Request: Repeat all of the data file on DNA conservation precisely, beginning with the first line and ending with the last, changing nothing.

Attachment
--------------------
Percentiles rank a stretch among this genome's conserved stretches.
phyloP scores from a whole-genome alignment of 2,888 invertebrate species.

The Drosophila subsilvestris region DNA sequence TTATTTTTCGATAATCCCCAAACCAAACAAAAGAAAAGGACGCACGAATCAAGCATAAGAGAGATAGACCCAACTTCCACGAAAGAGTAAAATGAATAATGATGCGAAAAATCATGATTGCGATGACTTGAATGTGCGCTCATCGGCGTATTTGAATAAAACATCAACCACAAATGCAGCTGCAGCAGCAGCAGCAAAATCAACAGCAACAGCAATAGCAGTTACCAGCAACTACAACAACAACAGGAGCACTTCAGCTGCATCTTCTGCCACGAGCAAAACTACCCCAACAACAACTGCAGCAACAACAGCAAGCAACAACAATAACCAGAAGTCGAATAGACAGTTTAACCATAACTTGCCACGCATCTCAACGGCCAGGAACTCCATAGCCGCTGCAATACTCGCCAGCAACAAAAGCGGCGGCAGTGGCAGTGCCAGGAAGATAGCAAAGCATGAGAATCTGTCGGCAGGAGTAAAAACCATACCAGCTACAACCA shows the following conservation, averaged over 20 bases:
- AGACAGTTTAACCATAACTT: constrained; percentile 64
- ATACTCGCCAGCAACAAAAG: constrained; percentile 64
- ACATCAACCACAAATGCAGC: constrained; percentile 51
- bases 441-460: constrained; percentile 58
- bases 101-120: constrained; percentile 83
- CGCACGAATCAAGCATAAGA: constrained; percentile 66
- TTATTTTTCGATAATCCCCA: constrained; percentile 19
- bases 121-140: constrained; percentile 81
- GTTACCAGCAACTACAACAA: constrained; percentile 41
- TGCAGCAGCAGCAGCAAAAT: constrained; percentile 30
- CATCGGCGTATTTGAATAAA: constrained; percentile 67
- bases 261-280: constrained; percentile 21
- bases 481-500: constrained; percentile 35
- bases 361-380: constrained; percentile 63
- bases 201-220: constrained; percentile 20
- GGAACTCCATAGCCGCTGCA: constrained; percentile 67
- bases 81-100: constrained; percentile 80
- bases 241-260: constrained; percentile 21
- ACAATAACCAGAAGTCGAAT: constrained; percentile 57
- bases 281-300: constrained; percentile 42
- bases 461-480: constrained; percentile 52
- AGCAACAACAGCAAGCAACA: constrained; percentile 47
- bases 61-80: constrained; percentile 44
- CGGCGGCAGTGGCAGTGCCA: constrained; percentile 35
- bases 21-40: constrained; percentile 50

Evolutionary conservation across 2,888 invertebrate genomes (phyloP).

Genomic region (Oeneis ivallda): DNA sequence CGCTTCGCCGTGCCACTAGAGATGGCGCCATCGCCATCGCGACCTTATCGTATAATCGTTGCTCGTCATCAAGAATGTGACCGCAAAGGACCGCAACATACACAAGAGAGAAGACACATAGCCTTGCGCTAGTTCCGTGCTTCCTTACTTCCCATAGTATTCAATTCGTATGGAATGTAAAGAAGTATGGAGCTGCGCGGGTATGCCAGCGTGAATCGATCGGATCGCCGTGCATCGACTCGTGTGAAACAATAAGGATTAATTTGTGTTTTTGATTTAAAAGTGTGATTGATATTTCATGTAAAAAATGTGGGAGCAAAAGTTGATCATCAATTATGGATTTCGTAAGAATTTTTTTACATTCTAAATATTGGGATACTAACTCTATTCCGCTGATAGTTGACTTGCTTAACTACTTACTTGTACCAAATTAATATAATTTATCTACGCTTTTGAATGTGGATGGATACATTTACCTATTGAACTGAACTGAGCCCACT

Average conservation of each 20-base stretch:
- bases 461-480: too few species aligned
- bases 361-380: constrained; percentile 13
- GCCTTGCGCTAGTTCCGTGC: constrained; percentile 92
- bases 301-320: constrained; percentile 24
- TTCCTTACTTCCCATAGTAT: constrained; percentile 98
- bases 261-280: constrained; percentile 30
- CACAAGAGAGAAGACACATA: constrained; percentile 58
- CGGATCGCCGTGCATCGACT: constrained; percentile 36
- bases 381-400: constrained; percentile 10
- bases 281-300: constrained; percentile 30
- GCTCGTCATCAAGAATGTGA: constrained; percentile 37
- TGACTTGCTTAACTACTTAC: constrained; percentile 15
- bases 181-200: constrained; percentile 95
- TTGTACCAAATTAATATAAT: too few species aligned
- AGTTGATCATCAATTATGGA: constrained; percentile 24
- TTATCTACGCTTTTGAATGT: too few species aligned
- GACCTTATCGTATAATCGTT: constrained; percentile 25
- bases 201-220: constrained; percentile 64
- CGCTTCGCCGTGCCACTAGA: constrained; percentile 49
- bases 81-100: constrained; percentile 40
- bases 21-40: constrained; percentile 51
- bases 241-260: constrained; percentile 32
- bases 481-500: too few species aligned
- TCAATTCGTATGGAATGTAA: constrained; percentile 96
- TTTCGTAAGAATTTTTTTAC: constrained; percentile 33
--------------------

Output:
Percentiles rank a stretch among this genome's conserved stretches.
phyloP scores from a whole-genome alignment of 2,888 invertebrate species.

The Drosophila subsilvestris region DNA sequence TTATTTTTCGATAATCCCCAAACCAAACAAAAGAAAAGGACGCACGAATCAAGCATAAGAGAGATAGACCCAACTTCCACGAAAGAGTAAAATGAATAATGATGCGAAAAATCATGATTGCGATGACTTGAATGTGCGCTCATCGGCGTATTTGAATAAAACATCAACCACAAATGCAGCTGCAGCAGCAGCAGCAAAATCAACAGCAACAGCAATAGCAGTTACCAGCAACTACAACAACAACAGGAGCACTTCAGCTGCATCTTCTGCCACGAGCAAAACTACCCCAACAACAACTGCAGCAACAACAGCAAGCAACAACAATAACCAGAAGTCGAATAGACAGTTTAACCATAACTTGCCACGCATCTCAACGGCCAGGAACTCCATAGCCGCTGCAATACTCGCCAGCAACAAAAGCGGCGGCAGTGGCAGTGCCAGGAAGATAGCAAAGCATGAGAATCTGTCGGCAGGAGTAAAAACCATACCAGCTACAACCA shows the following conservation, averaged over 20 bases:
- AGACAGTTTAACCATAACTT: constrained; percentile 64
- ATACTCGCCAGCAACAAAAG: constrained; percentile 64
- ACATCAACCACAAATGCAGC: constrained; percentile 51
- bases 441-460: constrained; percentile 58
- bases 101-120: constrained; percentile 83
- CGCACGAATCAAGCATAAGA: constrained; percentile 66
- TTATTTTTCGATAATCCCCA: constrained; percentile 19
- bases 121-140: constrained; percentile 81
- GTTACCAGCAACTACAACAA: constrained; percentile 41
- TGCAGCAGCAGCAGCAAAAT: constrained; percentile 30
- CATCGGCGTATTTGAATAAA: constrained; percentile 67
- bases 261-280: constrained; percentile 21
- bases 481-500: constrained; percentile 35
- bases 361-380: constrained; percentile 63
- bases 201-220: constrained; percentile 20
- GGAACTCCATAGCCGCTGCA: constrained; percentile 67
- bases 81-100: constrained; percentile 80
- bases 241-260: constrained; percentile 21
- ACAATAACCAGAAGTCGAAT: constrained; percentile 57
- bases 281-300: constrained; percentile 42
- bases 461-480: constrained; percentile 52
- AGCAACAACAGCAAGCAACA: constrained; percentile 47
- bases 61-80: constrained; percentile 44
- CGGCGGCAGTGGCAGTGCCA: constrained; percentile 35
- bases 21-40: constrained; percentile 50

Evolutionary conservation across 2,888 invertebrate genomes (phyloP).

Genomic region (Oeneis ivallda): DNA sequence CGCTTCGCCGTGCCACTAGAGATGGCGCCATCGCCATCGCGACCTTATCGTATAATCGTTGCTCGTCATCAAGAATGTGACCGCAAAGGACCGCAACATACACAAGAGAGAAGACACATAGCCTTGCGCTAGTTCCGTGCTTCCTTACTTCCCATAGTATTCAATTCGTATGGAATGTAAAGAAGTATGGAGCTGCGCGGGTATGCCAGCGTGAATCGATCGGATCGCCGTGCATCGACTCGTGTGAAACAATAAGGATTAATTTGTGTTTTTGATTTAAAAGTGTGATTGATATTTCATGTAAAAAATGTGGGAGCAAAAGTTGATCATCAATTATGGATTTCGTAAGAATTTTTTTACATTCTAAATATTGGGATACTAACTCTATTCCGCTGATAGTTGACTTGCTTAACTACTTACTTGTACCAAATTAATATAATTTATCTACGCTTTTGAATGTGGATGGATACATTTACCTATTGAACTGAACTGAGCCCACT

Average conservation of each 20-base stretch:
- bases 461-480: too few species aligned
- bases 361-380: constrained; percentile 13
- GCCTTGCGCTAGTTCCGTGC: constrained; percentile 92
- bases 301-320: constrained; percentile 24
- TTCCTTACTTCCCATAGTAT: constrained; percentile 98
- bases 261-280: constrained; percentile 30
- CACAAGAGAGAAGACACATA: constrained; percentile 58
- CGGATCGCCGTGCATCGACT: constrained; percentile 36
- bases 381-400: constrained; percentile 10
- bases 281-300: constrained; percentile 30
- GCTCGTCATCAAGAATGTGA: constrained; percentile 37
- TGACTTGCTTAACTACTTAC: constrained; percentile 15
- bases 181-200: constrained; percentile 95
- TTGTACCAAATTAATATAAT: too few species aligned
- AGTTGATCATCAATTATGGA: constrained; percentile 24
- TTATCTACGCTTTTGAATGT: too few species aligned
- GACCTTATCGTATAATCGTT: constrained; percentile 25
- bases 201-220: constrained; percentile 64
- CGCTTCGCCGTGCCACTAGA: constrained; percentile 49
- bases 81-100: constrained; percentile 40
- bases 21-40: constrained; percentile 51
- bases 241-260: constrained; percentile 32
- bases 481-500: too few species aligned
- TCAATTCGTATGGAATGTAA: constrained; percentile 96
- TTTCGTAAGAATTTTTTTAC: constrained; percentile 33